WASHINGTON – The Obama administration plans to seek as much as $3 billion over the next five years to train and equip Pakistan’s military, and is considering sending 10,000 more troops to battle the Taliban in Afghanistan, defense officials said Wednesday.
The money would include $500 million in an additional war budget request for the coming year that will go to Congress this month, The Associated Press has learned.
In outlining the spending program publicly for the first time, defense officials told the Senate Armed Services Committee it is critical to train and equip the Pakistanis so they have the skills and will to fight.
The $3 billion for Pakistan would complement a plan for $7.5 billion in civilian aid. That civilian request would come in legislation sponsored by the Senate Foreign Relations Committee chairman, Democrat John Kerry of Massachusetts, and the committee’s top Republican, Richard Lugar of Indiana.
With the administration’s backing, their bill would provide $1.5 billion next year, linked to Pakistan’s counterterrorism and democracy-building efforts, officials said.
Defense and other administration officials spoke about the spending plans on condition of anonymity because the specific budget requests have not been released.
Also Wednesday, senators questioned Gen. David Petraeus, who heads U.S. Central Command, and Undersecretary Michele Flournoy over the possible deployment of 10,000 more troops to Afghanistan.
Petraeus said he had forwarded the proposed increase to the Pentagon. That plan could mean stationing nearly 80,000 American forces in the country by next year. There are 38,000 U.S. troops now in Afghanistan.
Lawmakers asked why the extra brigade and headquarters unit requested by Gen. David McKiernan, who oversees U.S. forces in Afghanistan, had not yet been approved by President Barack Obama.
“I think it would be far, far better to announce that we will have the additional 10,000 troops dispatched,” said Sen. John McCain, R-Ariz. “To dribble out these decisions, I think, can create the impression of incrementalism.”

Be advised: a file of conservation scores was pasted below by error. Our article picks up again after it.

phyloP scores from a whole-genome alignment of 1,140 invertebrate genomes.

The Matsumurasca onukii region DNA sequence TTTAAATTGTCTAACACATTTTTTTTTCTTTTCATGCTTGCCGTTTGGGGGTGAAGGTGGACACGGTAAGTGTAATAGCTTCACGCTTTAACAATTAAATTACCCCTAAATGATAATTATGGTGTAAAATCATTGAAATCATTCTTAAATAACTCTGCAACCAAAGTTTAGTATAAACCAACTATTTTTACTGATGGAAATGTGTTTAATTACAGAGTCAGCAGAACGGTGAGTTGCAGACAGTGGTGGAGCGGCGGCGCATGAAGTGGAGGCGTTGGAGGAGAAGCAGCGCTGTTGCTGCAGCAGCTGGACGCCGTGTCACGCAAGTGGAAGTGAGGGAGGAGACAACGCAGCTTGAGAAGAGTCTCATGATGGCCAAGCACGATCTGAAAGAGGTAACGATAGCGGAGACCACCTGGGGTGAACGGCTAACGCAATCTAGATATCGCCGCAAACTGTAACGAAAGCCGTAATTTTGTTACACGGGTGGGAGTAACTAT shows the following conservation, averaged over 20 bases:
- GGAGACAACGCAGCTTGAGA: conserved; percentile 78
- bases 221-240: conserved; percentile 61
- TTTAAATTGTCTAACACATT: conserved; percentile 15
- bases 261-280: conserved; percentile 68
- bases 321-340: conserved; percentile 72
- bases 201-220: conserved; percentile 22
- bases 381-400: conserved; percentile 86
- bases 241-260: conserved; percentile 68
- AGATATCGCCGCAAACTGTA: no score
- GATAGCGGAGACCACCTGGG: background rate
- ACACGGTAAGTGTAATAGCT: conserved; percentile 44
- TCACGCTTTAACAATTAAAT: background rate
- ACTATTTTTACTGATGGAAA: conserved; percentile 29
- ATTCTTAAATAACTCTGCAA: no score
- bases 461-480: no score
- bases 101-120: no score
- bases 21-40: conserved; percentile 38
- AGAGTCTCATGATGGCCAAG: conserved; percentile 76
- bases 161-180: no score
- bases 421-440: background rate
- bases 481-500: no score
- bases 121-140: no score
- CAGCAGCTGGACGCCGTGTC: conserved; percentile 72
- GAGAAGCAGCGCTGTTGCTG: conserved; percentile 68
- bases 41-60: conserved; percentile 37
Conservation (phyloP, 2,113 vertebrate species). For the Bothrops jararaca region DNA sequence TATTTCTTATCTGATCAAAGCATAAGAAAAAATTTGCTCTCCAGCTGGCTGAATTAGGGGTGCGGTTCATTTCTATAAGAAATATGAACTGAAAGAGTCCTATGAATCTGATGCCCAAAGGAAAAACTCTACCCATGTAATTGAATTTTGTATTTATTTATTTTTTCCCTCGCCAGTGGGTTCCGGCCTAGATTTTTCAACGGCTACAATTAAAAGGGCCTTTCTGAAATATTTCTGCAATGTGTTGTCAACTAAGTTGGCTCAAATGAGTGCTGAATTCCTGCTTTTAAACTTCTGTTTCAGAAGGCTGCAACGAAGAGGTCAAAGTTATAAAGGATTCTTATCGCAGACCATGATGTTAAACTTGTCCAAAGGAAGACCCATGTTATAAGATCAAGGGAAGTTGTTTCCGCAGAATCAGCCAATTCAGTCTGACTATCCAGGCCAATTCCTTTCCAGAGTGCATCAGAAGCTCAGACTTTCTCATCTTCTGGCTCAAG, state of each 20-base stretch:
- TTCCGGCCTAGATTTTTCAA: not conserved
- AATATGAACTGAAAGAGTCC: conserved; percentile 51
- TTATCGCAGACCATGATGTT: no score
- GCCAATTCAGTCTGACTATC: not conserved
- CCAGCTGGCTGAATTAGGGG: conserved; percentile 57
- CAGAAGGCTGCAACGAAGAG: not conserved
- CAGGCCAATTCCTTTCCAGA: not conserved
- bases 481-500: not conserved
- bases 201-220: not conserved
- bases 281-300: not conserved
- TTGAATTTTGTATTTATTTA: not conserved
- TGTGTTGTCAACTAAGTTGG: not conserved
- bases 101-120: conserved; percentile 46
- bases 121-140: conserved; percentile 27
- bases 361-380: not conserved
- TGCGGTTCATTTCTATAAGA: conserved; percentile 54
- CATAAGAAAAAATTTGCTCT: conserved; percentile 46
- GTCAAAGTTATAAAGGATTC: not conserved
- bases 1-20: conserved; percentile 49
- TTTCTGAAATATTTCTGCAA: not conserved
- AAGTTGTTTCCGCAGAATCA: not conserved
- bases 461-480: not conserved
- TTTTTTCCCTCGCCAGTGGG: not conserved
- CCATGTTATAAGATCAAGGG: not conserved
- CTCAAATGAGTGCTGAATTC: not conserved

Flournoy said Obama is aware of the request, but was told he does not have to consider it until this fall because the additional troops won’t be needed until next year. By the fall, she said, McKiernan will have had time to reassess his troop needs.
The spending plan, defense officials said, would give commanders greater leeway to spend money more quickly to meet the needs of the Pakistani military, such as night vision goggles and communications equipment.
There have been complaints that Pakistan’s military is not doing enough to take on the fight against the extremists who use the ungoverned border as a staging area for attacks into Afghanistan.
“The will is growing, but the will is also helped enormously by a sense that we are going to be with them,” Petraeus said. “If they don’t sense that, they will cut another deal.”
The spending plan would include counterinsurgency training so the Pakistanis can better attack al-Qaida safe havens in the border region.
The Armed Services Committee chairman, Sen. Carl Levin, D-Mich., said he disagreed with the administration’s argument that progress in Afghanistan depends on success on the Pakistan side of the border.
He said Afghanistan’s future should not be tied totally to the Pakistan government’s decisions. He also was skeptical about Pakistan’s ability to secure its border.
The defense leaders, including Adm. Eric T. Olson, commander of U.S. Special Operations Command, told senators the situation in Afghanistan is dire and that progress will demand a substantial, sustained commitment.
Senators sounded largely supportive about the spending, but said the administration has yet to set clear benchmarks to determine whether the war strategy is working.
“We should not be committing additional troops before we have a means of measuring whether this strategy is successful,” said Sen. Susan Collins, R-Maine.
Associated Press writers Pauline Jelinek and Matthew Lee contributed to this report.